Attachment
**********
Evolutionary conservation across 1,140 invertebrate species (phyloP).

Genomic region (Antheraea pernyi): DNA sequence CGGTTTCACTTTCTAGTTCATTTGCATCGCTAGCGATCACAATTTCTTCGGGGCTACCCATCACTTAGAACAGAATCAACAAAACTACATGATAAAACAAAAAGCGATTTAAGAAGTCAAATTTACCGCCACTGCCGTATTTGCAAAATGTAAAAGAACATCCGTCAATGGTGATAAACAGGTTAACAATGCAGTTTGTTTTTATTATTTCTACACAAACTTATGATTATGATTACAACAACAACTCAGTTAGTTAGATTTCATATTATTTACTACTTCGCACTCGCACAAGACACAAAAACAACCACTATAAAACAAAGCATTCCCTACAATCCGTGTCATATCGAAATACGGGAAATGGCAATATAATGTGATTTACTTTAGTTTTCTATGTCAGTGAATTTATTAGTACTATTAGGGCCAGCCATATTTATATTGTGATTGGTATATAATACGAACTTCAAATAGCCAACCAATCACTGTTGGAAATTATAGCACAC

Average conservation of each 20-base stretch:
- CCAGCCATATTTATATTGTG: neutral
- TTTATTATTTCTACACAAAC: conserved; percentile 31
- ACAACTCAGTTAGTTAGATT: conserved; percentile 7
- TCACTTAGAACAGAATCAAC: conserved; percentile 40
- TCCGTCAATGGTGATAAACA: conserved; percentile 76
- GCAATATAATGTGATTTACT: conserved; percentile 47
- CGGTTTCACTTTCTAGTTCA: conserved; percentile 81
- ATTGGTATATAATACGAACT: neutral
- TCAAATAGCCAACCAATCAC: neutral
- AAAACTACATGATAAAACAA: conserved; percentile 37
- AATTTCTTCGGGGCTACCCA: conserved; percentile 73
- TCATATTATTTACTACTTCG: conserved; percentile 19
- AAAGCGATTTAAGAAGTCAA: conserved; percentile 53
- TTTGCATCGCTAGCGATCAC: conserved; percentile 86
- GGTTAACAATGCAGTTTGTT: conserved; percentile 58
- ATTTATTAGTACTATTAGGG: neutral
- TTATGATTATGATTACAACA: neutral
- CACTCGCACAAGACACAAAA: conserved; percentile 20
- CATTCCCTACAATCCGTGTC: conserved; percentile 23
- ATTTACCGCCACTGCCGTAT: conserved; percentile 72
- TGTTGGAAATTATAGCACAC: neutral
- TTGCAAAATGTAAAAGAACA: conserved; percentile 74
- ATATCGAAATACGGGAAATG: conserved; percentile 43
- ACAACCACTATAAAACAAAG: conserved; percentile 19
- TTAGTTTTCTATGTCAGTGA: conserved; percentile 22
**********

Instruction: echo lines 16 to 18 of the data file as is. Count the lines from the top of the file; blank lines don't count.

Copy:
- AAAGCGATTTAAGAAGTCAA: conserved; percentile 53
- TTTGCATCGCTAGCGATCAC: conserved; percentile 86
- GGTTAACAATGCAGTTTGTT: conserved; percentile 58